My role during the creation of this book has in many ways been like being the conductor of an SBS symphony. Having assembled a first-class orchestra of SBS virtuosos, it was then my responsibility to bring order to individual fine works, in order to create a magnificent concerto through which to present the collective SBS expertise! I applied the following guiding principles as I led this effort:
• Individual acknowledgement. The beginning of each chapter notes which member of the writing team authored the words that follow. Not only do these acknowledgements allow you to applaud the proper persons; they also allow you to glean something about each writer, a contextual insight into what each author has written. Certainly the writer from Manhattan Island in New York City might have a much different perspective about SBS than does the laid-back mellow dude on Bainbridge Island (hey, that’s me!). Why? Because there’s a big difference between a “New York minute” and the slow pace of life on Bainbridge Island, and clients are likely to have different demands as a result.
· Academic freedom. As the publisher of this volume, I not only encouraged the expression of personal and professional opinions in the contributed works, but I also lead the march in defending the rights of the writers to express such sentiments! Write on!
· First person. In the ongoing effort of SMB Nation Press to avoid ever publishing “another boring computer book” dominated by corporate communication standards that originate from the Dark Ages, I nudged all of the writing team members to write in the first person. I wanted them to be able to write from their hearts, presenting you with the authority and credibility of their firsthand experience. Also, it was with great pleasure that I allowed, even encouraged, bragging! I encouraged the writers to point you to other books they’ve written for other publishers, because it’s likely that the chapters these excellent writers have contributed here will wet your appetite for more of their existing works.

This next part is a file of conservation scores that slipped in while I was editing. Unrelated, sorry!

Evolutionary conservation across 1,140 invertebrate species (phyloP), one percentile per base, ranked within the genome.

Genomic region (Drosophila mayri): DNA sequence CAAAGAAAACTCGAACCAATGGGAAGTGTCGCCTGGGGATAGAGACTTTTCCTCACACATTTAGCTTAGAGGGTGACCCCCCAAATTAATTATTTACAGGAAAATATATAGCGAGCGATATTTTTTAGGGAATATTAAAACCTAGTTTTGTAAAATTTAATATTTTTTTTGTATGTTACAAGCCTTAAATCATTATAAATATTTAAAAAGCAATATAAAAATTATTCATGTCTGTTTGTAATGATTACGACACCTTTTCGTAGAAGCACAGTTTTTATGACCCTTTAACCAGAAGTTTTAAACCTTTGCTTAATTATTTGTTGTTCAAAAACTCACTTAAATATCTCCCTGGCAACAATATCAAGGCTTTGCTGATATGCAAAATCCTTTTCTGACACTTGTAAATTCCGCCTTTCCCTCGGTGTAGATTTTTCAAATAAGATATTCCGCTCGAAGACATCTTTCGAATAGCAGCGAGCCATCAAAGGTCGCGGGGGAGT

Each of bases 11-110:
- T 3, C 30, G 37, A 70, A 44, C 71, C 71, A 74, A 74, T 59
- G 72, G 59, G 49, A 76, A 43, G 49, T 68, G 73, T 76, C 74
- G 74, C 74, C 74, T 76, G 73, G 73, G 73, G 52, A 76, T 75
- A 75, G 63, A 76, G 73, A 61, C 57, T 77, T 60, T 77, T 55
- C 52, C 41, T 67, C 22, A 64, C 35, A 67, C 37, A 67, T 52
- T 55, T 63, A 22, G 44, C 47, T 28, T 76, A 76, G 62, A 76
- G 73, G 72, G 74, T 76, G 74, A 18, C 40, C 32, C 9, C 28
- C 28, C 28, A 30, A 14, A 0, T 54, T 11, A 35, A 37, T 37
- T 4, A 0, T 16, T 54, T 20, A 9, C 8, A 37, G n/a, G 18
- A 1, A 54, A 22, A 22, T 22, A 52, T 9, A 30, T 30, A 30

· Consistent tone. My job has been to take the diverse writing styles of multiple authors and attempt to lay down a consistent tone throughout this book, to improve readability without compromising the expressive freedoms of the writers. (And I thought writing an entire book as a solo author was hard!) Seriously, my goal has been for this book not to appear as a collection of individual white papers but as a coordinated and collective work.
· Real World. Some publishers seem to suffer from tunnel vision, only presenting information related to Microsoft offerings while ignoring all other third-party applications that might be beneficial to customers. They also seem to steer clear of offering war stories from the trenches. Not so this book! Within these pages you’ll find a refreshing real-world view of advanced SBS that includes war stories as well as third-party product information to assist you.
· Third-party view of Microsoft. As third-party writers who aren’t financially beholden to Microsoft for our day jobs, we (the writing team) provide an essential outsider’s view of Microsoft and the SBS product. This third-party perspective perhaps is even one of the reasons why
you selected this book over (or in addition to) other materials such as Microsoft SBS-related white papers.
· Less Humor and No Dogs! An advanced SBS book necessarily addresses important and serious issues related to the SBS product. Unlike my introductory and intermediate SBS books that incorporate humor and Springer Spaniels Limited (a sample company for the storyline), this book deemphasizes the humor to appeal to the more serious-minded SBSer who is seeking SBS advanced answers.
· Make Love, Not War. This book represents at its core the ability for SBSers of all types, such as the diverse team of writers who contributed to this volume, to come together to work for a common, meaningful end—in this case to provide you, the reader, with an interesting and useful advanced text!
Harry Brelsford, CEO at SMB Nation (www.smbnation.com)
MBA, MCSE, CNE, CLSE, CNP, MCP, MCT, SBSC (Microsoft Small Business Specialist)
PS – did you know my Windows Small Business Server 2008 (SBS 2008) book is almost here? Yes!